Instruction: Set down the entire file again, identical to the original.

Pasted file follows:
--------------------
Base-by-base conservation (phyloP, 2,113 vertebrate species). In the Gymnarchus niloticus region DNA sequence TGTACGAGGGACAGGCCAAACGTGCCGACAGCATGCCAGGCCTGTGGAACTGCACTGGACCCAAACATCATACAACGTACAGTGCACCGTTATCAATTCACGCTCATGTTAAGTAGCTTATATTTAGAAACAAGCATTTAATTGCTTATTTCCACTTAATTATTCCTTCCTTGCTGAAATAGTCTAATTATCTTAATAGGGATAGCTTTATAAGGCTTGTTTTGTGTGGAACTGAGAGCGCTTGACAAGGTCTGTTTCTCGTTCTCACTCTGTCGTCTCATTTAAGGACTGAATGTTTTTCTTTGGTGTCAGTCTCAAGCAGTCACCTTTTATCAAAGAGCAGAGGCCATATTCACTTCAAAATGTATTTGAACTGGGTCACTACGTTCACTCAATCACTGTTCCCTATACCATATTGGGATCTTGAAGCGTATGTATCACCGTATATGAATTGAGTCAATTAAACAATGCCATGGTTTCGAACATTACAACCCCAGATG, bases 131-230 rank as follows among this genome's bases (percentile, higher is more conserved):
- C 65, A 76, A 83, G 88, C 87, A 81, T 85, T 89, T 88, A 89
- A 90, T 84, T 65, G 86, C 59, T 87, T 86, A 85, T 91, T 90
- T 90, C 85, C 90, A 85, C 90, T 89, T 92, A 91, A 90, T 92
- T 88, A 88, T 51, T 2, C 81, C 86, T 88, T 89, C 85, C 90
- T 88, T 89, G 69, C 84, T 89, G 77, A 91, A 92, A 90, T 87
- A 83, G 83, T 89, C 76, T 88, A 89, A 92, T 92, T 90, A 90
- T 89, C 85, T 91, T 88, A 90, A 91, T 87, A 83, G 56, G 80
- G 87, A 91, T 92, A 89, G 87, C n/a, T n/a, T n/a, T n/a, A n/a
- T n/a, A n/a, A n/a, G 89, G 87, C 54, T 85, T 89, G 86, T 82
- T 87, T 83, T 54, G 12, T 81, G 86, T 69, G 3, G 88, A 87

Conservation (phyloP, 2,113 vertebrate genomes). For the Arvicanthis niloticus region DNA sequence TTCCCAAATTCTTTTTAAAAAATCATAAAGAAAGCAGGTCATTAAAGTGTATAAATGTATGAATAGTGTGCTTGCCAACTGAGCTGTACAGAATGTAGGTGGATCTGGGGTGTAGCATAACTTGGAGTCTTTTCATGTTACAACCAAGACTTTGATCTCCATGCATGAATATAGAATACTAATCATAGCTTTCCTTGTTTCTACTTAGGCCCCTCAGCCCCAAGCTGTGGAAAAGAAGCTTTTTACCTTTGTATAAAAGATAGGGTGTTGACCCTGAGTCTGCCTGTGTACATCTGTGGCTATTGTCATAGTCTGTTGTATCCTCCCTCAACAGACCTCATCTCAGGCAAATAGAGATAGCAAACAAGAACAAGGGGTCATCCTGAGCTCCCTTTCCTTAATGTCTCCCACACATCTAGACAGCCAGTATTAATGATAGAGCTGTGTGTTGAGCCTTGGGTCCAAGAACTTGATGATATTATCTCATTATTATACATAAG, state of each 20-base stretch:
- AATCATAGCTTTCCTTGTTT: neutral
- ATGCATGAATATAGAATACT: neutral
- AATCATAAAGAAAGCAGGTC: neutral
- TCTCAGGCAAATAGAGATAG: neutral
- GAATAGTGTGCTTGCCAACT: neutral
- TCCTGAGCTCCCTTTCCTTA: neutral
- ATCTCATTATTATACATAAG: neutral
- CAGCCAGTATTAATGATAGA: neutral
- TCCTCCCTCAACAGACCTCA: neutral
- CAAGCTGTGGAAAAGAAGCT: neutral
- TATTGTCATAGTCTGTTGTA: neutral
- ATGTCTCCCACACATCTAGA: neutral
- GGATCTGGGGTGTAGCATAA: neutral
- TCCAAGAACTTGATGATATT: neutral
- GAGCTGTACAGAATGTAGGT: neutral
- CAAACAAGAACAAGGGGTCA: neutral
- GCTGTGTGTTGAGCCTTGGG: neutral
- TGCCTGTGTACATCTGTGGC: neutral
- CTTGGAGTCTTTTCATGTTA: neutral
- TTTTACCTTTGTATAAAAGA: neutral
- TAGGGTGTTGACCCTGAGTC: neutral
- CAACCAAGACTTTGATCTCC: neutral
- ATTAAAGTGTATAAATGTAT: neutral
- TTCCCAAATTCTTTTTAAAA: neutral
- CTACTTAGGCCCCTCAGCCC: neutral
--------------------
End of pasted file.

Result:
Base-by-base conservation (phyloP, 2,113 vertebrate species). In the Gymnarchus niloticus region DNA sequence TGTACGAGGGACAGGCCAAACGTGCCGACAGCATGCCAGGCCTGTGGAACTGCACTGGACCCAAACATCATACAACGTACAGTGCACCGTTATCAATTCACGCTCATGTTAAGTAGCTTATATTTAGAAACAAGCATTTAATTGCTTATTTCCACTTAATTATTCCTTCCTTGCTGAAATAGTCTAATTATCTTAATAGGGATAGCTTTATAAGGCTTGTTTTGTGTGGAACTGAGAGCGCTTGACAAGGTCTGTTTCTCGTTCTCACTCTGTCGTCTCATTTAAGGACTGAATGTTTTTCTTTGGTGTCAGTCTCAAGCAGTCACCTTTTATCAAAGAGCAGAGGCCATATTCACTTCAAAATGTATTTGAACTGGGTCACTACGTTCACTCAATCACTGTTCCCTATACCATATTGGGATCTTGAAGCGTATGTATCACCGTATATGAATTGAGTCAATTAAACAATGCCATGGTTTCGAACATTACAACCCCAGATG, bases 131-230 rank as follows among this genome's bases (percentile, higher is more conserved):
- C 65, A 76, A 83, G 88, C 87, A 81, T 85, T 89, T 88, A 89
- A 90, T 84, T 65, G 86, C 59, T 87, T 86, A 85, T 91, T 90
- T 90, C 85, C 90, A 85, C 90, T 89, T 92, A 91, A 90, T 92
- T 88, A 88, T 51, T 2, C 81, C 86, T 88, T 89, C 85, C 90
- T 88, T 89, G 69, C 84, T 89, G 77, A 91, A 92, A 90, T 87
- A 83, G 83, T 89, C 76, T 88, A 89, A 92, T 92, T 90, A 90
- T 89, C 85, T 91, T 88, A 90, A 91, T 87, A 83, G 56, G 80
- G 87, A 91, T 92, A 89, G 87, C n/a, T n/a, T n/a, T n/a, A n/a
- T n/a, A n/a, A n/a, G 89, G 87, C 54, T 85, T 89, G 86, T 82
- T 87, T 83, T 54, G 12, T 81, G 86, T 69, G 3, G 88, A 87

Conservation (phyloP, 2,113 vertebrate genomes). For the Arvicanthis niloticus region DNA sequence TTCCCAAATTCTTTTTAAAAAATCATAAAGAAAGCAGGTCATTAAAGTGTATAAATGTATGAATAGTGTGCTTGCCAACTGAGCTGTACAGAATGTAGGTGGATCTGGGGTGTAGCATAACTTGGAGTCTTTTCATGTTACAACCAAGACTTTGATCTCCATGCATGAATATAGAATACTAATCATAGCTTTCCTTGTTTCTACTTAGGCCCCTCAGCCCCAAGCTGTGGAAAAGAAGCTTTTTACCTTTGTATAAAAGATAGGGTGTTGACCCTGAGTCTGCCTGTGTACATCTGTGGCTATTGTCATAGTCTGTTGTATCCTCCCTCAACAGACCTCATCTCAGGCAAATAGAGATAGCAAACAAGAACAAGGGGTCATCCTGAGCTCCCTTTCCTTAATGTCTCCCACACATCTAGACAGCCAGTATTAATGATAGAGCTGTGTGTTGAGCCTTGGGTCCAAGAACTTGATGATATTATCTCATTATTATACATAAG, state of each 20-base stretch:
- AATCATAGCTTTCCTTGTTT: neutral
- ATGCATGAATATAGAATACT: neutral
- AATCATAAAGAAAGCAGGTC: neutral
- TCTCAGGCAAATAGAGATAG: neutral
- GAATAGTGTGCTTGCCAACT: neutral
- TCCTGAGCTCCCTTTCCTTA: neutral
- ATCTCATTATTATACATAAG: neutral
- CAGCCAGTATTAATGATAGA: neutral
- TCCTCCCTCAACAGACCTCA: neutral
- CAAGCTGTGGAAAAGAAGCT: neutral
- TATTGTCATAGTCTGTTGTA: neutral
- ATGTCTCCCACACATCTAGA: neutral
- GGATCTGGGGTGTAGCATAA: neutral
- TCCAAGAACTTGATGATATT: neutral
- GAGCTGTACAGAATGTAGGT: neutral
- CAAACAAGAACAAGGGGTCA: neutral
- GCTGTGTGTTGAGCCTTGGG: neutral
- TGCCTGTGTACATCTGTGGC: neutral
- CTTGGAGTCTTTTCATGTTA: neutral
- TTTTACCTTTGTATAAAAGA: neutral
- TAGGGTGTTGACCCTGAGTC: neutral
- CAACCAAGACTTTGATCTCC: neutral
- ATTAAAGTGTATAAATGTAT: neutral
- TTCCCAAATTCTTTTTAAAA: neutral
- CTACTTAGGCCCCTCAGCCC: neutral